How soon is too soon to leave a new role?

Context:


Started as an AE at company Z in September, and have been here for 2 months.


The recruiter misrepresented a lot of aspects of this company (average rep tenure, quota, etc.).


If I'm not happy in the role should I start looking elsewhere now or try to stick it out for like ~6 months and then hop? When's the right time? Can't decide if it's better to leave ASAP or give it some time and keep company Z on my res.


Appreciate any advice y'all can give!

👥 Hiring
🚀 Career Goals
🔫 Job Separation
51
MakingItHappen
Executive
15
VP, Sales Transformation
If you know the organization and culture is not a good fit, don’t just put off the inevitable. If you are not passionate about the organization and what you are selling, you won’t be successful.

That said, it’s much easier to find a job, when you have a job.
1995
Valued Contributor
2
Customer Success Manager
Agree with this take 100% -- Better to cut it off early than waste time at a place you know is not the best fit and where you wont succeed
Gbillings
Good Citizen
0
Account Development
Yep 100%. Two months in - are any of your other opportunities still open? Not sure your situation, but if ypu interviewed with multiple companies, they might be in a similar position with whomever they hired, if they hired.

I have found the adage "Your employable only while employed" is mostly true.

A two month blip is better than slogging it out only to pull the trigger later.

Fail fast
Diablo
Politicker
9
Sr. AE
If you don’t like something, it doesn’t make sense to stick. Just be cautious about the current job market before taking any decisions.
FoodForSales
Politicker
7
AE
if it isnt working for you, leave as soon as you get a new job. Fail fast.
BourbonKing
Valued Contributor
5
VP of Sales
Lots of good advice here re: should you/shouldn't you.

My advice is this...setting aside the fact that you were misled by the recruiter (which sucks), look inward and ask yourself "what could I have done differently to prevent being misled?" What questions could you have asked, what due diligence could you have done, prior to accepting the role?

Recruiters are salespeople. They are going to embellish, and in some cases outright lie. If you don't learn from this, you are bound to repeat it. Sure, you should bounce from company Z to another. Just don't find yourself in this same situation 6 months from now. Explaining away this short blip on your resume can be easily done. However, if it happens more than once, a hiring manager is likely going assume it's YOU (the common denominator in these situations), not the recruiters, who are to blame (lacks good decision-making, is impulsive, etc.).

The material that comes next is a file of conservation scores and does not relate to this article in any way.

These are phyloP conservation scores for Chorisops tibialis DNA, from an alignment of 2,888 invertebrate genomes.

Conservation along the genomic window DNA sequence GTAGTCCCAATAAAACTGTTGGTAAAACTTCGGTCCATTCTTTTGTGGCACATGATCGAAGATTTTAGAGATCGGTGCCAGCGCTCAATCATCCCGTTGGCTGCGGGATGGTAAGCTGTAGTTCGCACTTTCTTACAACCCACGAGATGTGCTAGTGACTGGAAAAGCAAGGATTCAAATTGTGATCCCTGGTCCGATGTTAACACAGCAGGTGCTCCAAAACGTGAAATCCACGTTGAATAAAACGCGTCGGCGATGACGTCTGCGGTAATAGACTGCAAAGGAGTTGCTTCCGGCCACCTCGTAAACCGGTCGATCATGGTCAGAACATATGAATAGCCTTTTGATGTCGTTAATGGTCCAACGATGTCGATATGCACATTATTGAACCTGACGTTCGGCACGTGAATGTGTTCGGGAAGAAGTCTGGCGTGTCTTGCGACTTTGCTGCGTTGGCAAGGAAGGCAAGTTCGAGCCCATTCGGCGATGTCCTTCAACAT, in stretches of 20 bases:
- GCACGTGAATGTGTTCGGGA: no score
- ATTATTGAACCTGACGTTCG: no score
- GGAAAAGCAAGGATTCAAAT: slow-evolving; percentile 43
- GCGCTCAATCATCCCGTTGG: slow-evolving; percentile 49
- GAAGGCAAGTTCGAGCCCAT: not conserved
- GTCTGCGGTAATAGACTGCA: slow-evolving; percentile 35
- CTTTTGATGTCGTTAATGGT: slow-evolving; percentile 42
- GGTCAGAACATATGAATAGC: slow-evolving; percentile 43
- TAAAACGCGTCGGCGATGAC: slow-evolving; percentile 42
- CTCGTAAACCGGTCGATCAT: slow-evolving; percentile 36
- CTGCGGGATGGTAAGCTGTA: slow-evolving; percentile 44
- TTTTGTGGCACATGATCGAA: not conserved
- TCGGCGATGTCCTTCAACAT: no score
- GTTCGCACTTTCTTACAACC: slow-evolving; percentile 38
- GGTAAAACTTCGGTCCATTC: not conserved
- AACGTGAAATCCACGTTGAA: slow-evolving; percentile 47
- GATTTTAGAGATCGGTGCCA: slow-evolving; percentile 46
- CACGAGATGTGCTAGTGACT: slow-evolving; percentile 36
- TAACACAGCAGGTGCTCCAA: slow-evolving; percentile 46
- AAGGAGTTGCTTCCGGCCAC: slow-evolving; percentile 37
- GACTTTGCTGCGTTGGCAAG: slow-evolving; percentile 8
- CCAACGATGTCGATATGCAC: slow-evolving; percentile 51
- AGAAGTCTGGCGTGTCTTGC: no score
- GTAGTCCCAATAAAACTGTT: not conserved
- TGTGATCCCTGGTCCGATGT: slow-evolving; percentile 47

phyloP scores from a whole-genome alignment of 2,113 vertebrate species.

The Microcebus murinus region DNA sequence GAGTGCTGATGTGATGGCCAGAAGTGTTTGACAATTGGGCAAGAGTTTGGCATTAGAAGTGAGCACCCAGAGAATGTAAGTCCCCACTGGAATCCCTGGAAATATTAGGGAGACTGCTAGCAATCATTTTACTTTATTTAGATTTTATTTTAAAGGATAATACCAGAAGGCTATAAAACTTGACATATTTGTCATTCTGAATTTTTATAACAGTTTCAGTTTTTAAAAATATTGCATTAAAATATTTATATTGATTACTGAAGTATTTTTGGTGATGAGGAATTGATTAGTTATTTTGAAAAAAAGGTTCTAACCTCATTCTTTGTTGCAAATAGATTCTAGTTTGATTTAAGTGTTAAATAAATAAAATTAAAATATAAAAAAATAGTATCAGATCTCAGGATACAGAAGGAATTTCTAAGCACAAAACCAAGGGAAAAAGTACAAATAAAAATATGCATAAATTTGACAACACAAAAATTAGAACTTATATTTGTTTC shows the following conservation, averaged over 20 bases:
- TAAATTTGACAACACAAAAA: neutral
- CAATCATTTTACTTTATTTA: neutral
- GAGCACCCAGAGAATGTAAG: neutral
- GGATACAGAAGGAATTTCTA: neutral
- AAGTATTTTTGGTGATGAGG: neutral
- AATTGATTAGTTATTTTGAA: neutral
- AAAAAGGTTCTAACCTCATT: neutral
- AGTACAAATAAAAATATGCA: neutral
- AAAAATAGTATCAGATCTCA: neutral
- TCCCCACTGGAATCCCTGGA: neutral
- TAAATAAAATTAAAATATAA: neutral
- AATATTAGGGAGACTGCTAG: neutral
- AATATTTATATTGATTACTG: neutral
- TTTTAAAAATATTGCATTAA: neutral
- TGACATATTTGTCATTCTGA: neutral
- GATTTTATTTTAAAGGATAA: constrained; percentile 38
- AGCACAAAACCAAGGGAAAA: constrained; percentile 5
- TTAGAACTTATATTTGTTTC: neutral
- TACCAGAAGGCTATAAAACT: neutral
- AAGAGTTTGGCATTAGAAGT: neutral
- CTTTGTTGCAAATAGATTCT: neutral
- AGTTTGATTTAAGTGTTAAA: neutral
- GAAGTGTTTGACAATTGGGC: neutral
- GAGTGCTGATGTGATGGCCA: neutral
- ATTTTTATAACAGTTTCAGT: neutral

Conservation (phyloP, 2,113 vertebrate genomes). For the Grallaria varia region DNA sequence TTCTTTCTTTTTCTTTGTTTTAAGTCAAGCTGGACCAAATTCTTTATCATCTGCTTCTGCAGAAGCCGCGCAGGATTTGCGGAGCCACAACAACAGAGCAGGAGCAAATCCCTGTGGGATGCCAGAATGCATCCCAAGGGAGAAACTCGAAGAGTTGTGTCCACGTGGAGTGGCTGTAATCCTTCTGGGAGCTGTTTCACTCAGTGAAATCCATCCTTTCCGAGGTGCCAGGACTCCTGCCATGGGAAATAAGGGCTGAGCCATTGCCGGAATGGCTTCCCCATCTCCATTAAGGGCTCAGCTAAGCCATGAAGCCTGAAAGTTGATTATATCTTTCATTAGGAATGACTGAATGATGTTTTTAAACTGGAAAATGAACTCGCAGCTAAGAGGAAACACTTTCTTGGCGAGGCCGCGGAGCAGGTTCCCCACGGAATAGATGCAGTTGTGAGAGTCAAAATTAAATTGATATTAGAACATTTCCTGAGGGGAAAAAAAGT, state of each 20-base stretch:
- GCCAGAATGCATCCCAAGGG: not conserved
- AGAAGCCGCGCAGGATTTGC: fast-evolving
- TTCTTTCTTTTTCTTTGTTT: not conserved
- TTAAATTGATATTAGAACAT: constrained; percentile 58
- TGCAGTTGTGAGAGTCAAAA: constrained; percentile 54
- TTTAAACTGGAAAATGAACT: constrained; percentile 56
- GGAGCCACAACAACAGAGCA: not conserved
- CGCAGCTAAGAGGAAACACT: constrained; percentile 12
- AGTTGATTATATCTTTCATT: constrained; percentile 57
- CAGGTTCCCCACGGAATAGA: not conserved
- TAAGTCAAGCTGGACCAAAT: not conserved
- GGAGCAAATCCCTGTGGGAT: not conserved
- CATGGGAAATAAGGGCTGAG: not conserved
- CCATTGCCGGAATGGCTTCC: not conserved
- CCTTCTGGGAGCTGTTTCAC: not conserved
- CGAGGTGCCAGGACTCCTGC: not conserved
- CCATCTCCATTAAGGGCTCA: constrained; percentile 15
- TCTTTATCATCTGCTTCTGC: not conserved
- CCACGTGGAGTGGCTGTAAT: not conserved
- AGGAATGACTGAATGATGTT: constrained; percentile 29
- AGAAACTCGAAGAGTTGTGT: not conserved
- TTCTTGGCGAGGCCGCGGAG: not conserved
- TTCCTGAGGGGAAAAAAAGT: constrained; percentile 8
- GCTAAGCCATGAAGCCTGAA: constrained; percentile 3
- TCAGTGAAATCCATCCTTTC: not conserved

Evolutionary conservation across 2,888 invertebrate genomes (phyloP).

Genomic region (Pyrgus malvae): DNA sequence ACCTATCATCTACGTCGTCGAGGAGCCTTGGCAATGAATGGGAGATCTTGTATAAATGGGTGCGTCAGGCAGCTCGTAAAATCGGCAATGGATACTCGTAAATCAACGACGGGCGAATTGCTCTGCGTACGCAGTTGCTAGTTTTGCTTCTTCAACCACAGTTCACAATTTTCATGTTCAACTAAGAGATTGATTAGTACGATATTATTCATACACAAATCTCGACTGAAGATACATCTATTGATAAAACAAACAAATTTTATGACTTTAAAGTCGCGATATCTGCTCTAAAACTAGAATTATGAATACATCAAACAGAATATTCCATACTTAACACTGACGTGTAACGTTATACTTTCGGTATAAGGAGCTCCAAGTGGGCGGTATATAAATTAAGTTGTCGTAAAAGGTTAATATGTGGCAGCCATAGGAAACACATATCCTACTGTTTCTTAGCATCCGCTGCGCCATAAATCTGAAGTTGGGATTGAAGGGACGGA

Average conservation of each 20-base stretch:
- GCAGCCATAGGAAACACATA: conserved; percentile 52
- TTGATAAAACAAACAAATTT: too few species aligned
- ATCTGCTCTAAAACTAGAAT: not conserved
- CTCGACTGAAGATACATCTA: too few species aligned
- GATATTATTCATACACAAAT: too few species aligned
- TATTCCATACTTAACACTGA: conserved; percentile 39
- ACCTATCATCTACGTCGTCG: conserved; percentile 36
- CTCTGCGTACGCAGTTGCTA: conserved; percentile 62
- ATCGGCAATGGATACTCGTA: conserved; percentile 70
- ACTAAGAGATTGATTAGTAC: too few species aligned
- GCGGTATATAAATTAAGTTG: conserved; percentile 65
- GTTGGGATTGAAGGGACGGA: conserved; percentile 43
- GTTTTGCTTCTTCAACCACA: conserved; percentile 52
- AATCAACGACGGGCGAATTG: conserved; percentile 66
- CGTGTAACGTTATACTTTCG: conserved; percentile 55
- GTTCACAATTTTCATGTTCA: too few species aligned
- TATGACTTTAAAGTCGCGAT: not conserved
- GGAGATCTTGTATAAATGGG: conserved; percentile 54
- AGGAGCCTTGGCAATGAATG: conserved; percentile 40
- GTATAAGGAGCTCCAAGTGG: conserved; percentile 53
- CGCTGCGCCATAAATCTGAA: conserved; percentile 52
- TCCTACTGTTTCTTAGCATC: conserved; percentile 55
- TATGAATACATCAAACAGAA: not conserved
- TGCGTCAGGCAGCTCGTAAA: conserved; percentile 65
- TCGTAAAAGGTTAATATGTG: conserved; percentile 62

Let this be the one and only time you get bamboozled.
heatmiser
0
Key Account Manager
Right on target reply
Kosta_Konfucius
Politicker
4
Sales Rep
If you arent happy I would start to look around. However make sure to find a new one before you leave
TennisandSales
Politicker
4
Enterprise Account Executive
do what is best for you. just leave. you have a solid story to share and make sure you reflect about what you have learned and how to avoid it in the future. you will be asked about it.
saaskicker
Celebrated Contributor
4
Enterprise AE
ASAP so the recruiter who misled you doesn't get their 90 day retention bonus as a lesson.
CashMoneyyy
Catalyst
3
Account Executive
If I do leave should I keep this job on my resume?
Sunbunny31
Politicker
2
Sr Sales Executive
Find the new job first, make the decision about your CV/LI when you decide to leave that job.
BigSalesNerd
Member
1
National Sales Director
CV and LI, in my opinion, exist to spark conversation. They are a springboard for stories and anecdotes that show who you are as a professional. You could leave it on there and use it to explain the lessons you learned. You could also leave it off and just avoid it altogether. Totally up to you. As a hiring manager or as a colleague, I wouldn't fault you either way.
kitchennightmares
Contributor
0
Line Cook
I'm curious about this, I've worked some jobs that I don't want to put on my resume because I left because the work environment was toxic. How much of a background check do employers conduct?
CuriousFox
WR Officer
3
Senior Account Executive
Do what's best for you. Your mental health matters. ❤
Sunbunny31
Politicker
3
Sr Sales Executive
You can start looking and see if you can find something better. It's never too soon to leave if it's not a fit and not good for you. I am with the consensus that you should hold onto the job you have until you find something new.
coletrain
Politicker
3
Account Executive
Noticing you're from Chicago, seems to be going around the area right now. You wouldn't happen to have made a shift into cybersecurity have you?
CashMoneyyy
Catalyst
3
Account Executive
as it just so happens I have, heard this story before?
coletrain
Politicker
1
Account Executive
Living this story. If the Q4 sales contest is "Winning Winter", head for the hills now because things won't change.

IYKYK
jefe
Arsonist
2
Head of Sales
A departure after 2 months is very easy to justify for the exact reasons you stated.

Start looking, don't quit until you find something better.
ThatNewAE
Politicker
1
Account Executive - SMB
Leave whenever you feel like it. I used to be diplomatic about this. But just leave man, whenever you're done.